Hong Kong’s justice minister has hit out at the media over “unfair criticisms” against the Beijing-decreed national security law, insisting it had encouraged investment and commerce.
Secretary for Justice Teresa Cheng Yeuk-wah made a lengthy rebuttal to the claims during an online forum on Monday, in which she was to discuss arbitration in the context of the Belt and Road Initiative.
Cheng said it was “wrong and unfair” to claim the law – which prohibits acts of secession, subversion, terrorism and collusion with foreign forces – had undermined the city’s autonomy. She pointed a finger at an unspecified media outlet for commenting on the interpretation of the law in relation to an ongoing sedition case
“I urged the public to refrain from coming to a conclusion … [and] to wait for the decision and reasoning of the court,” she said.
At least 31 people have been arrested under the national security law since it was imposed by Beijing on June 30, with media tycoon Jimmy Lai Chee-ying and young activist Agnes Chow Ting among them.
The Department of Justice, which co-organised the forum, declined to respond to a request for clarification as to which sedition case and media outlet Cheng was singling out. A government source familiar with the situation said Cheng was referring to reports by an “international media organisation”.
The minister also blamed the press for claiming the chief executive was “assigning” judges to deal with national security cases.
“Nothing is further from the truth,” she said. “The chief executive designates a number of judges to form a list that will deal with national security cases. In other words, a list of specialised judges is to be formed.”
Using certain jurists for specific cases was common in other jurisdictions and could help them become specialists in a particular area, she said.
Lawyers and scholars have argued the arrangement of choosing judges undermines the independence of the judiciary.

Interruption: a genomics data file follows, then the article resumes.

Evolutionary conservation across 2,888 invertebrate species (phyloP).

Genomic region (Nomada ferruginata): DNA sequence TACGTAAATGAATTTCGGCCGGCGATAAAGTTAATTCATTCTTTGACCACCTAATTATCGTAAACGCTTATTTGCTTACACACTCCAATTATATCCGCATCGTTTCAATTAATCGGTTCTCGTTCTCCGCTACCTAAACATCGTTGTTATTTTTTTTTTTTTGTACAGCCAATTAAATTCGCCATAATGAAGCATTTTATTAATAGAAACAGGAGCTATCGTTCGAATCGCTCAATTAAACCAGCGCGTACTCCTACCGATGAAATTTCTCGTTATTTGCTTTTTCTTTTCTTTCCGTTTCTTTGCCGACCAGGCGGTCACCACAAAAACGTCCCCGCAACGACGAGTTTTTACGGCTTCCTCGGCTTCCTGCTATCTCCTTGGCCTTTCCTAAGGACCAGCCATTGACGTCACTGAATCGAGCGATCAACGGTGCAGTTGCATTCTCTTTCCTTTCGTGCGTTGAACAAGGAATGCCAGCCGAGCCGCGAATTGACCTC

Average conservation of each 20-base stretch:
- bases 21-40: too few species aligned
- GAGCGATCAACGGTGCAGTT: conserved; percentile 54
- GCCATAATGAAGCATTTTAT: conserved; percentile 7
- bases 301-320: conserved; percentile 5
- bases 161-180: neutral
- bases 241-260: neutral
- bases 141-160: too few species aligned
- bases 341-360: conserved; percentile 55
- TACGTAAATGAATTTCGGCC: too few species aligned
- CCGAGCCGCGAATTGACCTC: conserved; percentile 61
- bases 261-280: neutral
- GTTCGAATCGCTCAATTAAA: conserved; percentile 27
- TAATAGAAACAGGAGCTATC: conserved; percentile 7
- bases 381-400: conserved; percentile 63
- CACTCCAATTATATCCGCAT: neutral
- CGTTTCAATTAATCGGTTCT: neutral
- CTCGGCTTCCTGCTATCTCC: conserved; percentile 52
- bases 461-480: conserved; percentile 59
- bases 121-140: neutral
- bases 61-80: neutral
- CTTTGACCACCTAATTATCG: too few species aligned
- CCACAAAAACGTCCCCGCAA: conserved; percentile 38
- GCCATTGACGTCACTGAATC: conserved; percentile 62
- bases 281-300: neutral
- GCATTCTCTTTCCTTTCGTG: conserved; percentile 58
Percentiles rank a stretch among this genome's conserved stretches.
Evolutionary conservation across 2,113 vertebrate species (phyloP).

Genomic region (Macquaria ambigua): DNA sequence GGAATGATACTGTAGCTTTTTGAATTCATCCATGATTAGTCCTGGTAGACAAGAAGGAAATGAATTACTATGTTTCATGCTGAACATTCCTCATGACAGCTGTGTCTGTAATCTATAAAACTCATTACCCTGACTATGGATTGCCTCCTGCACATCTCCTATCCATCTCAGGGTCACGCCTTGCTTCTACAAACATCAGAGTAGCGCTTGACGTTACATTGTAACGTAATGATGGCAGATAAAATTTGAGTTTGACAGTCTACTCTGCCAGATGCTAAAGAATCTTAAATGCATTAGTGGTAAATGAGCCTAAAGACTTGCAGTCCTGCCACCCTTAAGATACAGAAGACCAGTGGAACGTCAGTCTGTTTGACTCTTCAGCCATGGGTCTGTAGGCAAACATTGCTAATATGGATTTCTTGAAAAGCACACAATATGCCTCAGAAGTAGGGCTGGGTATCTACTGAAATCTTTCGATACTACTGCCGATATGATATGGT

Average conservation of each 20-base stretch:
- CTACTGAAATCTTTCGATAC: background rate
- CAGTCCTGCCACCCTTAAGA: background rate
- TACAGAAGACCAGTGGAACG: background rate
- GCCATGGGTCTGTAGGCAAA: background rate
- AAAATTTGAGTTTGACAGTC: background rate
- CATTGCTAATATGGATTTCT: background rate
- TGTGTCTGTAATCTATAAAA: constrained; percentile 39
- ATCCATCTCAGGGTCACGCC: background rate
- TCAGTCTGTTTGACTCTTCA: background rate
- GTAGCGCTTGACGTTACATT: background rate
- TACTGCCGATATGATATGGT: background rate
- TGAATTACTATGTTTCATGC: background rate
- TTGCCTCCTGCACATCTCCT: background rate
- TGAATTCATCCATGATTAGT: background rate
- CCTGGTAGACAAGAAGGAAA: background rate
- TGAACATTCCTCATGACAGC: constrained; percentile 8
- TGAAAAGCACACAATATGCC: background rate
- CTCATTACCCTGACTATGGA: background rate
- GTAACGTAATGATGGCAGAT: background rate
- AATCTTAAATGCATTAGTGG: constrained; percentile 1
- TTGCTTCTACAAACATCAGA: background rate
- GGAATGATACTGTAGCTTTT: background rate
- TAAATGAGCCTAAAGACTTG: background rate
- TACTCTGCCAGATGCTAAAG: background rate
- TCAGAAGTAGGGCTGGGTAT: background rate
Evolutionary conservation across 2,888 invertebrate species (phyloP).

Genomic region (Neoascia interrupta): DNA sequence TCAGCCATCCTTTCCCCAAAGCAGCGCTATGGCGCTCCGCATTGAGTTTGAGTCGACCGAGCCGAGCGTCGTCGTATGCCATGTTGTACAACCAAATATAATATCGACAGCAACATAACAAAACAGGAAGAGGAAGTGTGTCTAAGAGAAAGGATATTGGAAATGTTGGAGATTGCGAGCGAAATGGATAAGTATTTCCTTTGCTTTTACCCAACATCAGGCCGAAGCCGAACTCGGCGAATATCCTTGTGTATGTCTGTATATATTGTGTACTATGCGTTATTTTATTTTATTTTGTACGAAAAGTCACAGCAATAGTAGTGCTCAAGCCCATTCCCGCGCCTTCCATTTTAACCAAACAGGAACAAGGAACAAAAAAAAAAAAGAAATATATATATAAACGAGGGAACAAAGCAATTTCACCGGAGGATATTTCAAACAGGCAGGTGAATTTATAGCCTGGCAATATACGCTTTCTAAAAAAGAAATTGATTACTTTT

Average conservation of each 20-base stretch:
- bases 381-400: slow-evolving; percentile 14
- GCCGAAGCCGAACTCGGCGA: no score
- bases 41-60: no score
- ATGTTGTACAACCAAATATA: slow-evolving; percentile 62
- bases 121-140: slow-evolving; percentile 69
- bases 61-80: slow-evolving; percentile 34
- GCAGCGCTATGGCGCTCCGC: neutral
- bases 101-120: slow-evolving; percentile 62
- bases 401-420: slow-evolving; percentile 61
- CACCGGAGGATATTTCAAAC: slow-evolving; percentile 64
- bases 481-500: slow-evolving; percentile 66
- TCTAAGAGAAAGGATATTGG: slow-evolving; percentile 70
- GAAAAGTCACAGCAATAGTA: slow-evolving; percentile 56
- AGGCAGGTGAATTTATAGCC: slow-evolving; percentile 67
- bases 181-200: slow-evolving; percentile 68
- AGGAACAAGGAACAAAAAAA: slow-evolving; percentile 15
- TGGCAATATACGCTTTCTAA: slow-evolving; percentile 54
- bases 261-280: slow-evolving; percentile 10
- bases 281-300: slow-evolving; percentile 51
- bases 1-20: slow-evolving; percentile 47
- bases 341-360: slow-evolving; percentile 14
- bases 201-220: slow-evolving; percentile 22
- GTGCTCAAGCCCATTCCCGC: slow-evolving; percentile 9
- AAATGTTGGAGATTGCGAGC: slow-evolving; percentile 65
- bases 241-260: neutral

But Cheng cited a Court of First Instance judge who handled the case of Tong Ying-kit, the first person charged under the security law, as proof there was “no proper and sufficient basis” to suggest the city’s leader was in a position to interfere in matters directly related to judicial procedure.
“Malicious attacks” had been made claiming the new law had jeopardised the city’s judicial independence, she said,
“The national security law has brought stability and certainty back to our society, and prevented acts that could endanger national security … thereby encouraging commercial and investment activities,” Cheng said. That claim echoed the view Chief Executive Carrie Lam Cheng Yuet-ngor expressed in her policy address last week that the law had been “remarkably effective in restoring stability”.
Observers have said the law has created a chilling effect on the free speech of academics, the media and members of the opposition camp.
The chairman of the Hong Kong Journalists Association, Chris Yeung Kin-hing, said general criticisms by the media over the law in relation to controversial cases should be well within the bounds of what was permissible.
“If the authorities have concerns that remarks by the media constitute contempt of court, they should specify the situation clearly instead of making unspecified, broad accusations against the whole industry,” he said.
Article 4 of the security law states that the freedom of the press enshrined in the city’s mini-constitution, the Basic Law, will be protected.
I knew that if I failed I wouldn’t regret that, but I knew the one thing I might regret is not trying.